Announcement: Call for Papers for Special Issue on the Political Economy of Corruption and Racism

Today’s guest announcement is from Professor Michael Johnston of the Colgate University Department of Political Science.

Corruption, in its various forms, has allowed racism to flourish in many ways; arguably racism can drive and facilitate corruption as well. The social and economic consequences of these intertwined problems can be devastating, not only for their immediate victims but also for communities at large.

Because of the many possible intersections of racism and corruption, and because academic debates on those connections are very much in flux, the Journal of Economics, Race, and Policy (JERP) invites submissions for a special issue devoted to this topic. Contributions might be empirical or conceptual, could focus on a range of issues, cases, groups, and places (not just the United States), and could take historical or comparative, as well as contemporary, approaches. Papers can explore the economic costs that arise when racism and corruption interact, corrupt incentives that help sustain racism – or other incentives that might inhibit it – and the ways in which economic and social policies might illuminate the workings of both sets of problems when they become institutionalized.

We believe this special issue of JERP can be the starting point for some important and productive debates.

Submissions are subject to the usual length and style requirements of JERP and would be evaluated through its normal refereeing process, as well as by the guest editors. Abstracts for the special issue can be emailed to the guest editors below, anytime until November 15, 2021.  A deadline of June 15, 2022 for submissions to the special issue can be made online via JERP’s online submission portal. The issue would likely appear in mid 2023.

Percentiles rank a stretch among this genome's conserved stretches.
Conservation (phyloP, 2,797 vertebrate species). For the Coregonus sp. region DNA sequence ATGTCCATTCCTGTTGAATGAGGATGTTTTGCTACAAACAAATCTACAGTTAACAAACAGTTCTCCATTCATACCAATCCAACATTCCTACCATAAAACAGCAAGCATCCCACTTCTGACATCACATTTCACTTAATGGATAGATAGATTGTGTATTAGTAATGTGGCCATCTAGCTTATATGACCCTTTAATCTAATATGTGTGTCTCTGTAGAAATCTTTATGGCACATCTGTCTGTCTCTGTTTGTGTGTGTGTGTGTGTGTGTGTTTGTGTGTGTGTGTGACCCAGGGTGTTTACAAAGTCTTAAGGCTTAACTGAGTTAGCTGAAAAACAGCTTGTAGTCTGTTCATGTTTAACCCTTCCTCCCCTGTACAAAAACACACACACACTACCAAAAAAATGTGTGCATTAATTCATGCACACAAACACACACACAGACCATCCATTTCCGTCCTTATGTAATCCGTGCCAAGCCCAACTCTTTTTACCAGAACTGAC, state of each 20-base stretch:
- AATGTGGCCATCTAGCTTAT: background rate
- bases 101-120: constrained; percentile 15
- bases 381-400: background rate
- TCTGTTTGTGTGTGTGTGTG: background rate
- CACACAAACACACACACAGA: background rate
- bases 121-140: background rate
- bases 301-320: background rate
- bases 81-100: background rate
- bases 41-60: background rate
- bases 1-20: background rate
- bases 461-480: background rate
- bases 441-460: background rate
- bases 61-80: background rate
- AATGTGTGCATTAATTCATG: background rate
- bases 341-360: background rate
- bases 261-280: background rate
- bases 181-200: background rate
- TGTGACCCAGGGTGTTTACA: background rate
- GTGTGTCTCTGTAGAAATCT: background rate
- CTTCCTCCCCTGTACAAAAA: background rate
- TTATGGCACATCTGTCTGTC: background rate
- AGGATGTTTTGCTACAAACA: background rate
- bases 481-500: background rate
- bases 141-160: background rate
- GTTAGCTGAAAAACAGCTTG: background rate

The editors of the special issue are:

Oguzhan Dincer, PhD
Department of Economics
Illinois State University

Michael Johnston, PhD
Department of Political Science
Colgate University

All inquiries should be directed to the guest editors.

Guest Post: Special Journal Issue on Corruption in the Developed World

Today’s guest post is from Fabrizio Di Mascio, Associate Professor of Political Science at the University of Turin.

Much of the discussion of the corruption problem focuses on developing countries. This focus is understandable, given that corruption is a much more pervasive, or at the very least more visible, in the developing world. Indeed, some have suggested that corruption will tend to disappear as countries become wealthier and as democratic institutions are consolidated. Yet while it may well be that (crude) corruption tends to decline as countries develop, the evidence suggests that corruption remains widespread in developed countries, including mature democracies. To better understand both the characteristics of corruption in the developed world, and the mechanisms that might help combat that corruption, the open-access academic journal Politics & Governance recently published a special issue (which I co-edited) on “Fighting Corruption in the Developed World: Dimensions, Patterns, Remedies.”

After an introductory editorial, the special issue includes eight articles, all of which are available for download for free: